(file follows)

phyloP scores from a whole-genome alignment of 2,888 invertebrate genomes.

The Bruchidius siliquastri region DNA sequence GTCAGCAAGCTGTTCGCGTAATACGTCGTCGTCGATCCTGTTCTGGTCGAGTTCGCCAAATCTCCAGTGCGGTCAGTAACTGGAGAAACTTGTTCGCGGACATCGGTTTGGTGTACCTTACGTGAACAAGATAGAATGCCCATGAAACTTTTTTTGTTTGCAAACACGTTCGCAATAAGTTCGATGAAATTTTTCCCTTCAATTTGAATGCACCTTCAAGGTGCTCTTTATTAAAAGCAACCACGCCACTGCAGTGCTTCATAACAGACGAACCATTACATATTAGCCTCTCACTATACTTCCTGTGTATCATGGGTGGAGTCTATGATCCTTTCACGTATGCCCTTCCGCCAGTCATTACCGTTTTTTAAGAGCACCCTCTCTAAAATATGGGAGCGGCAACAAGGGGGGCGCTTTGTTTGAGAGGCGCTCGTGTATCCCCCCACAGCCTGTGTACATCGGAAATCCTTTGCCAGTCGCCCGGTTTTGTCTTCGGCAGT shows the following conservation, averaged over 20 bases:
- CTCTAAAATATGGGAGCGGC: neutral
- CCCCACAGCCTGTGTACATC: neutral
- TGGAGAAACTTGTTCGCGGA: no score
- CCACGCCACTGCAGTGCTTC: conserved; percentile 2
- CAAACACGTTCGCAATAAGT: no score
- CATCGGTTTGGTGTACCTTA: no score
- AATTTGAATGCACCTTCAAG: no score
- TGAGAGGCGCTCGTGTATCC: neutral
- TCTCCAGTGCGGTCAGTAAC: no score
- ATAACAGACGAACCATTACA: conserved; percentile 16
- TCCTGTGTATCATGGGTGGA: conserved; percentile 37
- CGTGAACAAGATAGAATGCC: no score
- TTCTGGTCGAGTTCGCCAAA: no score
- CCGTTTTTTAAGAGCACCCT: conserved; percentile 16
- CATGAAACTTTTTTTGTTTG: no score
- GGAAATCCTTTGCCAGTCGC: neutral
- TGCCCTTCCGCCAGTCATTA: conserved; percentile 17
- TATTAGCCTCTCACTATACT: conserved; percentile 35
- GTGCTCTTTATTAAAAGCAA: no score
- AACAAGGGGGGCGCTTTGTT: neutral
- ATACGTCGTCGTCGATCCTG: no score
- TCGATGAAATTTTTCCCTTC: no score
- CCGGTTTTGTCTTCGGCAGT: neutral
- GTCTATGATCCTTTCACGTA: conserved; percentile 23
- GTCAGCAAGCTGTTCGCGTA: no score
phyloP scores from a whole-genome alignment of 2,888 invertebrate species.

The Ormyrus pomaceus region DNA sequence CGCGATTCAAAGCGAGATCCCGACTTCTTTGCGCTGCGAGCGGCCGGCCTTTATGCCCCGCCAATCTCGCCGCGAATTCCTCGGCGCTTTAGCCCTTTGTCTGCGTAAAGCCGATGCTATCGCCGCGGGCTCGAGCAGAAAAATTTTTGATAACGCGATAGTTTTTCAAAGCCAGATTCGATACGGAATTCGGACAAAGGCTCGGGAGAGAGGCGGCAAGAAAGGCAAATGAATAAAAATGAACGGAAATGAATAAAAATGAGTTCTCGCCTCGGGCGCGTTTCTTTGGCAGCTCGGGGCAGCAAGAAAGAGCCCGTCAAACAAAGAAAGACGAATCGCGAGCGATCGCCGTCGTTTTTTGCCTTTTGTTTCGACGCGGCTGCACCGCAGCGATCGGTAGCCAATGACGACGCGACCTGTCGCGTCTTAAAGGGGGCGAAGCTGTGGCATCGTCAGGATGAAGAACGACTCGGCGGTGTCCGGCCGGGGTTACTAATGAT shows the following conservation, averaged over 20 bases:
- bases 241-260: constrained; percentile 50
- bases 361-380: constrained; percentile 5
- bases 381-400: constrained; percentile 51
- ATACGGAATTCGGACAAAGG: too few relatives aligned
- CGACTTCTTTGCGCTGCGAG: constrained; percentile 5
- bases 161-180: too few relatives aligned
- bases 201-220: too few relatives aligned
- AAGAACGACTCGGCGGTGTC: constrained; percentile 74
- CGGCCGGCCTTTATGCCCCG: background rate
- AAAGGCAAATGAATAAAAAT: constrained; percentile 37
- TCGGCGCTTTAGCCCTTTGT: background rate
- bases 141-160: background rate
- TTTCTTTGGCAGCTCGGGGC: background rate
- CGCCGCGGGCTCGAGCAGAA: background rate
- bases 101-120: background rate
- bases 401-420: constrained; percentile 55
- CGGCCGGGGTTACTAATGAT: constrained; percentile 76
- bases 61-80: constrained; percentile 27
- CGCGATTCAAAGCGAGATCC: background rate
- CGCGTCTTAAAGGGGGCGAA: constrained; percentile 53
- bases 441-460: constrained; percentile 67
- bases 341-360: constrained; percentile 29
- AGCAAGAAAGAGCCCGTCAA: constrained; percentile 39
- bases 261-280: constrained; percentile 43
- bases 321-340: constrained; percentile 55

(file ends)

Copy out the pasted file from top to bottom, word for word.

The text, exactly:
phyloP scores from a whole-genome alignment of 2,888 invertebrate genomes.

The Bruchidius siliquastri region DNA sequence GTCAGCAAGCTGTTCGCGTAATACGTCGTCGTCGATCCTGTTCTGGTCGAGTTCGCCAAATCTCCAGTGCGGTCAGTAACTGGAGAAACTTGTTCGCGGACATCGGTTTGGTGTACCTTACGTGAACAAGATAGAATGCCCATGAAACTTTTTTTGTTTGCAAACACGTTCGCAATAAGTTCGATGAAATTTTTCCCTTCAATTTGAATGCACCTTCAAGGTGCTCTTTATTAAAAGCAACCACGCCACTGCAGTGCTTCATAACAGACGAACCATTACATATTAGCCTCTCACTATACTTCCTGTGTATCATGGGTGGAGTCTATGATCCTTTCACGTATGCCCTTCCGCCAGTCATTACCGTTTTTTAAGAGCACCCTCTCTAAAATATGGGAGCGGCAACAAGGGGGGCGCTTTGTTTGAGAGGCGCTCGTGTATCCCCCCACAGCCTGTGTACATCGGAAATCCTTTGCCAGTCGCCCGGTTTTGTCTTCGGCAGT shows the following conservation, averaged over 20 bases:
- CTCTAAAATATGGGAGCGGC: neutral
- CCCCACAGCCTGTGTACATC: neutral
- TGGAGAAACTTGTTCGCGGA: no score
- CCACGCCACTGCAGTGCTTC: conserved; percentile 2
- CAAACACGTTCGCAATAAGT: no score
- CATCGGTTTGGTGTACCTTA: no score
- AATTTGAATGCACCTTCAAG: no score
- TGAGAGGCGCTCGTGTATCC: neutral
- TCTCCAGTGCGGTCAGTAAC: no score
- ATAACAGACGAACCATTACA: conserved; percentile 16
- TCCTGTGTATCATGGGTGGA: conserved; percentile 37
- CGTGAACAAGATAGAATGCC: no score
- TTCTGGTCGAGTTCGCCAAA: no score
- CCGTTTTTTAAGAGCACCCT: conserved; percentile 16
- CATGAAACTTTTTTTGTTTG: no score
- GGAAATCCTTTGCCAGTCGC: neutral
- TGCCCTTCCGCCAGTCATTA: conserved; percentile 17
- TATTAGCCTCTCACTATACT: conserved; percentile 35
- GTGCTCTTTATTAAAAGCAA: no score
- AACAAGGGGGGCGCTTTGTT: neutral
- ATACGTCGTCGTCGATCCTG: no score
- TCGATGAAATTTTTCCCTTC: no score
- CCGGTTTTGTCTTCGGCAGT: neutral
- GTCTATGATCCTTTCACGTA: conserved; percentile 23
- GTCAGCAAGCTGTTCGCGTA: no score
phyloP scores from a whole-genome alignment of 2,888 invertebrate species.

The Ormyrus pomaceus region DNA sequence CGCGATTCAAAGCGAGATCCCGACTTCTTTGCGCTGCGAGCGGCCGGCCTTTATGCCCCGCCAATCTCGCCGCGAATTCCTCGGCGCTTTAGCCCTTTGTCTGCGTAAAGCCGATGCTATCGCCGCGGGCTCGAGCAGAAAAATTTTTGATAACGCGATAGTTTTTCAAAGCCAGATTCGATACGGAATTCGGACAAAGGCTCGGGAGAGAGGCGGCAAGAAAGGCAAATGAATAAAAATGAACGGAAATGAATAAAAATGAGTTCTCGCCTCGGGCGCGTTTCTTTGGCAGCTCGGGGCAGCAAGAAAGAGCCCGTCAAACAAAGAAAGACGAATCGCGAGCGATCGCCGTCGTTTTTTGCCTTTTGTTTCGACGCGGCTGCACCGCAGCGATCGGTAGCCAATGACGACGCGACCTGTCGCGTCTTAAAGGGGGCGAAGCTGTGGCATCGTCAGGATGAAGAACGACTCGGCGGTGTCCGGCCGGGGTTACTAATGAT shows the following conservation, averaged over 20 bases:
- bases 241-260: constrained; percentile 50
- bases 361-380: constrained; percentile 5
- bases 381-400: constrained; percentile 51
- ATACGGAATTCGGACAAAGG: too few relatives aligned
- CGACTTCTTTGCGCTGCGAG: constrained; percentile 5
- bases 161-180: too few relatives aligned
- bases 201-220: too few relatives aligned
- AAGAACGACTCGGCGGTGTC: constrained; percentile 74
- CGGCCGGCCTTTATGCCCCG: background rate
- AAAGGCAAATGAATAAAAAT: constrained; percentile 37
- TCGGCGCTTTAGCCCTTTGT: background rate
- bases 141-160: background rate
- TTTCTTTGGCAGCTCGGGGC: background rate
- CGCCGCGGGCTCGAGCAGAA: background rate
- bases 101-120: background rate
- bases 401-420: constrained; percentile 55
- CGGCCGGGGTTACTAATGAT: constrained; percentile 76
- bases 61-80: constrained; percentile 27
- CGCGATTCAAAGCGAGATCC: background rate
- CGCGTCTTAAAGGGGGCGAA: constrained; percentile 53
- bases 441-460: constrained; percentile 67
- bases 341-360: constrained; percentile 29
- AGCAAGAAAGAGCCCGTCAA: constrained; percentile 39
- bases 261-280: constrained; percentile 43
- bases 321-340: constrained; percentile 55